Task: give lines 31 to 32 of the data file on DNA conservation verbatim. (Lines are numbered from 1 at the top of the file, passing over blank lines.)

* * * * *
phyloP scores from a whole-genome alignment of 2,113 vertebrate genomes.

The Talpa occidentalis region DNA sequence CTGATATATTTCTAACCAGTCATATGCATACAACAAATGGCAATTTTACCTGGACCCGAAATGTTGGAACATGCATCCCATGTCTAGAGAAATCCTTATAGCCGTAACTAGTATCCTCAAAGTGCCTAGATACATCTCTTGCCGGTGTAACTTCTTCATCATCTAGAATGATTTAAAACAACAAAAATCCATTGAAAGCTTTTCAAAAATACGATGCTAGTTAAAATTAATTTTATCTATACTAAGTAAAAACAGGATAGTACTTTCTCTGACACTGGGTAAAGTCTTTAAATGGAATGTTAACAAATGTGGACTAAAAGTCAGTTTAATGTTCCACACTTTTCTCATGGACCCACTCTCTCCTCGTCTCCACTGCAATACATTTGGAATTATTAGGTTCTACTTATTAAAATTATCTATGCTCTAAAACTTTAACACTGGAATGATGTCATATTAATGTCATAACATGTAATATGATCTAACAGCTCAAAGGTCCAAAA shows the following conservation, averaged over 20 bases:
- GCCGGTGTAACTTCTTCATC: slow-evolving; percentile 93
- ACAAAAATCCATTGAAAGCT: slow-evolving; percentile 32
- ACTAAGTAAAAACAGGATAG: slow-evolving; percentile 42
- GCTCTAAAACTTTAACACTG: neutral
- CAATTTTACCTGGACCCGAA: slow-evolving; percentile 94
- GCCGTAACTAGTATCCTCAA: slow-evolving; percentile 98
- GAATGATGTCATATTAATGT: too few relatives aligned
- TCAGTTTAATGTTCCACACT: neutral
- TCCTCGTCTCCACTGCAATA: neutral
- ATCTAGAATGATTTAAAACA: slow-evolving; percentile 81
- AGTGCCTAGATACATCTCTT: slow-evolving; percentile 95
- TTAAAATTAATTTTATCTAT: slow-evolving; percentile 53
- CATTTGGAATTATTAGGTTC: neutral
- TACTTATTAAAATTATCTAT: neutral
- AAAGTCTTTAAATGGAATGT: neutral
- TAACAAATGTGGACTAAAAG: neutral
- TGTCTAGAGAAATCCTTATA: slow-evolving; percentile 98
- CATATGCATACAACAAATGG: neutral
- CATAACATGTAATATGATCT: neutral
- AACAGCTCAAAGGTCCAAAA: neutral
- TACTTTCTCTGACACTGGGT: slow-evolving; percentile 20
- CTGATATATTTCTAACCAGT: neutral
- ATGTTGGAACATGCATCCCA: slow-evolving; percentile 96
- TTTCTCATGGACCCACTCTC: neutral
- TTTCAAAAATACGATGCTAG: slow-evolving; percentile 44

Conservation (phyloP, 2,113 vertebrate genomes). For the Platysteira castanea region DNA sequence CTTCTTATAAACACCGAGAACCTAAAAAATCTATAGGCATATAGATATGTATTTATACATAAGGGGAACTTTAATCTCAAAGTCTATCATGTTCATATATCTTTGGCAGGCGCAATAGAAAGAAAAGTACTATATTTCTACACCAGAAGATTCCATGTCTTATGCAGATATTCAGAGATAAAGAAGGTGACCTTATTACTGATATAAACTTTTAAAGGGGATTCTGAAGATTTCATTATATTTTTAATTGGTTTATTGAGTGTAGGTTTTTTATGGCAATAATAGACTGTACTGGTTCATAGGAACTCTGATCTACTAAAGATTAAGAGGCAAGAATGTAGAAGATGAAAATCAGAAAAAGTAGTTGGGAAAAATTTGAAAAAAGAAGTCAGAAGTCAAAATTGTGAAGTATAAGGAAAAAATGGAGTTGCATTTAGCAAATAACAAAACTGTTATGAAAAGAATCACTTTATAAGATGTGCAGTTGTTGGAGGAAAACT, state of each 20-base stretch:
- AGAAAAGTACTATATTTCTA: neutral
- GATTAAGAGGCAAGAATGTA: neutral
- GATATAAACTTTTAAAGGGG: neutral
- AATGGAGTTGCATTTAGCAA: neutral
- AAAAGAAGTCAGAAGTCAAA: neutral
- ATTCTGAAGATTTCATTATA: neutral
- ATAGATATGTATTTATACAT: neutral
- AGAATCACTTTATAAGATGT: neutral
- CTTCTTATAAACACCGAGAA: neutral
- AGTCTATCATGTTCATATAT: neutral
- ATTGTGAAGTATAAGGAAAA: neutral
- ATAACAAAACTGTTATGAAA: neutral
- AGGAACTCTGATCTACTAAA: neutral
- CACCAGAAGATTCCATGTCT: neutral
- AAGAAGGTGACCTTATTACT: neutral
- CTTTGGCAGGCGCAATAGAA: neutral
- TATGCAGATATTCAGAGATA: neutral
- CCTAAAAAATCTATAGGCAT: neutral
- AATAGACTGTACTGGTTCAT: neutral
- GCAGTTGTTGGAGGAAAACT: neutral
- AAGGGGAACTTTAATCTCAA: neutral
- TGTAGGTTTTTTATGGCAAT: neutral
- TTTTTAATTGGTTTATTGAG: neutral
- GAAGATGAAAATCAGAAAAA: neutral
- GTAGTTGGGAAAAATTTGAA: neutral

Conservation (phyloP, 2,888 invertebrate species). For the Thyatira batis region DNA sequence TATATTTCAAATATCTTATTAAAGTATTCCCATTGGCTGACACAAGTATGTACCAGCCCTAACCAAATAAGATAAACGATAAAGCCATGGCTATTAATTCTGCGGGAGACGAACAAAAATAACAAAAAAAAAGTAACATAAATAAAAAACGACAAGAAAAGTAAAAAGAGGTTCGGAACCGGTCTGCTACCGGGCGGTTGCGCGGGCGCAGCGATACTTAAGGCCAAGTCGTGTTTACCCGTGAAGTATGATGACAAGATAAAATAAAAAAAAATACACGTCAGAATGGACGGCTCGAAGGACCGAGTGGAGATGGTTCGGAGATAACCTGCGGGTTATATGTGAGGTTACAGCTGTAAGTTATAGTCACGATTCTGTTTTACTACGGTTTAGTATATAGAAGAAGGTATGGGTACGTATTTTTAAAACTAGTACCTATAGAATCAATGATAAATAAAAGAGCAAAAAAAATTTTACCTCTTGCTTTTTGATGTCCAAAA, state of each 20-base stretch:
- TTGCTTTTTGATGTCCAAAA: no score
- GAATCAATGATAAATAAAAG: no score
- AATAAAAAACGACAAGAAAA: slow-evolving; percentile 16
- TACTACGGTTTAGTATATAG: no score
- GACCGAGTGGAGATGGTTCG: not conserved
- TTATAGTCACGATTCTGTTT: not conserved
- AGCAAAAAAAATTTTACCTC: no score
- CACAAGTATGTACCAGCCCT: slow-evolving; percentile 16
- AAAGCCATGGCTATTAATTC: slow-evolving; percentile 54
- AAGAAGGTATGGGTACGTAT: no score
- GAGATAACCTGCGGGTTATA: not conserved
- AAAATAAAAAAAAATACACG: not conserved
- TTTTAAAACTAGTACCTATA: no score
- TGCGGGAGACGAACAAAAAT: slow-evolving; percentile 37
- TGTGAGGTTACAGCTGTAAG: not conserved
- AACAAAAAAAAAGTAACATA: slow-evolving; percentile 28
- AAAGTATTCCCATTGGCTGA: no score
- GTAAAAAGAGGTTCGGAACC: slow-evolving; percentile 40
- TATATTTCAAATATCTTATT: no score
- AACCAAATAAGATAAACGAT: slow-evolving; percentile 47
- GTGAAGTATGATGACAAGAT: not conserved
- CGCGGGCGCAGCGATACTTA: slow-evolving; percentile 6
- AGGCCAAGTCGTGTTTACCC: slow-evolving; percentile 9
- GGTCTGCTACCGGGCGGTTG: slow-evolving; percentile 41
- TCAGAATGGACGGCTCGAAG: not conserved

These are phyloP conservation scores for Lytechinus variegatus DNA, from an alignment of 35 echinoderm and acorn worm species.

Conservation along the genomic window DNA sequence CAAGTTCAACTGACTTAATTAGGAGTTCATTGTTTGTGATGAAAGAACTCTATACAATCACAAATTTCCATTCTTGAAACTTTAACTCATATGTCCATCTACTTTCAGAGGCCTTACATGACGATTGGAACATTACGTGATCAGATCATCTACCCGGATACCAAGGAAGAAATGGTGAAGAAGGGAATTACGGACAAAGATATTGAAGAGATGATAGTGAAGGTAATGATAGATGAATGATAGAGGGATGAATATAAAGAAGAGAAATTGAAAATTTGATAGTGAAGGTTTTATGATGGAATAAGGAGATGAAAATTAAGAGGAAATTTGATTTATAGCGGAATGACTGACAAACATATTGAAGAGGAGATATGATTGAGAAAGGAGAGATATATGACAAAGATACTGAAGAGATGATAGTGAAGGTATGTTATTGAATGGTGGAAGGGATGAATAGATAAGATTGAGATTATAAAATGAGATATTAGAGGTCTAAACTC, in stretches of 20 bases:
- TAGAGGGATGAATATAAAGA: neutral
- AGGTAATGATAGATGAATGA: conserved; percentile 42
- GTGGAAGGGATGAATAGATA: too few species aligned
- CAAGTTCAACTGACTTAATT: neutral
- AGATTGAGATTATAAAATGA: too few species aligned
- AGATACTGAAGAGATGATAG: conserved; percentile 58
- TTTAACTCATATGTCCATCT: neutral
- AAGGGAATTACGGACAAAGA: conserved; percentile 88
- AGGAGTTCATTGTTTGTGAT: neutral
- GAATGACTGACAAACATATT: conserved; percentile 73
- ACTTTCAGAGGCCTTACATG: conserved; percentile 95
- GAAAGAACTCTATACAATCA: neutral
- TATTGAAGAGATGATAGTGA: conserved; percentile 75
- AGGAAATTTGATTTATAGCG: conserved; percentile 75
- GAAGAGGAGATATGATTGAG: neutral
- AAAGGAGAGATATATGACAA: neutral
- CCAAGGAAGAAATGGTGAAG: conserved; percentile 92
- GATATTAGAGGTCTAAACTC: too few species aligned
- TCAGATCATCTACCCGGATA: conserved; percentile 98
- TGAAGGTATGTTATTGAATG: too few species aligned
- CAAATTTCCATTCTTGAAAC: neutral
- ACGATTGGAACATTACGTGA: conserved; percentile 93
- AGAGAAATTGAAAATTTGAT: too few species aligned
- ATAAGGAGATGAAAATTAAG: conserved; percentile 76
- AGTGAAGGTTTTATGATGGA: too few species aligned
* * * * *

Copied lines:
- GATATAAACTTTTAAAGGGG: neutral
- AATGGAGTTGCATTTAGCAA: neutral